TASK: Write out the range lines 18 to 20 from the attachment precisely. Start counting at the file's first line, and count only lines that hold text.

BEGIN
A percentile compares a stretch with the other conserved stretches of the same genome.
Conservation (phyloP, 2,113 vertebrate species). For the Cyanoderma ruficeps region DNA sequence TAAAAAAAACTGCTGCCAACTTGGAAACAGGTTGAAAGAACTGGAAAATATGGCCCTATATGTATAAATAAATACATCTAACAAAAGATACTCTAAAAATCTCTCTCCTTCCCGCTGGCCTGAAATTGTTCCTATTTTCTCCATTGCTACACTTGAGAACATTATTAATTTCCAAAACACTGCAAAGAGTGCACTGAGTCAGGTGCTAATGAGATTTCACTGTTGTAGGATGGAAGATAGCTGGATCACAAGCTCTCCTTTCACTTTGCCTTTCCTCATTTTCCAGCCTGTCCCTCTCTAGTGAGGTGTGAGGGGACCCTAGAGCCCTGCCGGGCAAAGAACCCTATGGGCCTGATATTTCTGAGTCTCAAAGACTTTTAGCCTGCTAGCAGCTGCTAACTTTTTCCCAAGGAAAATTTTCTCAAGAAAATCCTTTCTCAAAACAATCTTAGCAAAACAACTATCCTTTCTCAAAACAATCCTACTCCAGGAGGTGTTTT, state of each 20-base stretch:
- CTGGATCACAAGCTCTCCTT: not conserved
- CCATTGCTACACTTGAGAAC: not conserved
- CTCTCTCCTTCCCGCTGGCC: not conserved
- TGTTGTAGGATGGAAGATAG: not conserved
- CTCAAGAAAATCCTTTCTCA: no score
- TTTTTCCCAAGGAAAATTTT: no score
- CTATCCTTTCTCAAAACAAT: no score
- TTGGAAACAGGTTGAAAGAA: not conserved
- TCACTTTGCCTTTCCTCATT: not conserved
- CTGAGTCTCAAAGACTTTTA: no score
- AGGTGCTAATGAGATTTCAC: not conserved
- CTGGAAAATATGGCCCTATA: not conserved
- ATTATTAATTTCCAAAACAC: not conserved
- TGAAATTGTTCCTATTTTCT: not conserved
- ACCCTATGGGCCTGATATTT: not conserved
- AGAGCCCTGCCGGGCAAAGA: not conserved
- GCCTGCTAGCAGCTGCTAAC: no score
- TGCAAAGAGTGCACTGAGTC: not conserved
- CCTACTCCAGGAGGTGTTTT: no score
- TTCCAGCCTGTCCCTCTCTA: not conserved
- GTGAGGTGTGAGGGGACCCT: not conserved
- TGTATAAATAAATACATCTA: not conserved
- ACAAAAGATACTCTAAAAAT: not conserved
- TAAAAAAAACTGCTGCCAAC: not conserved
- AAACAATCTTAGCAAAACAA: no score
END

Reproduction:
- AGAGCCCTGCCGGGCAAAGA: not conserved
- GCCTGCTAGCAGCTGCTAAC: no score
- TGCAAAGAGTGCACTGAGTC: not conserved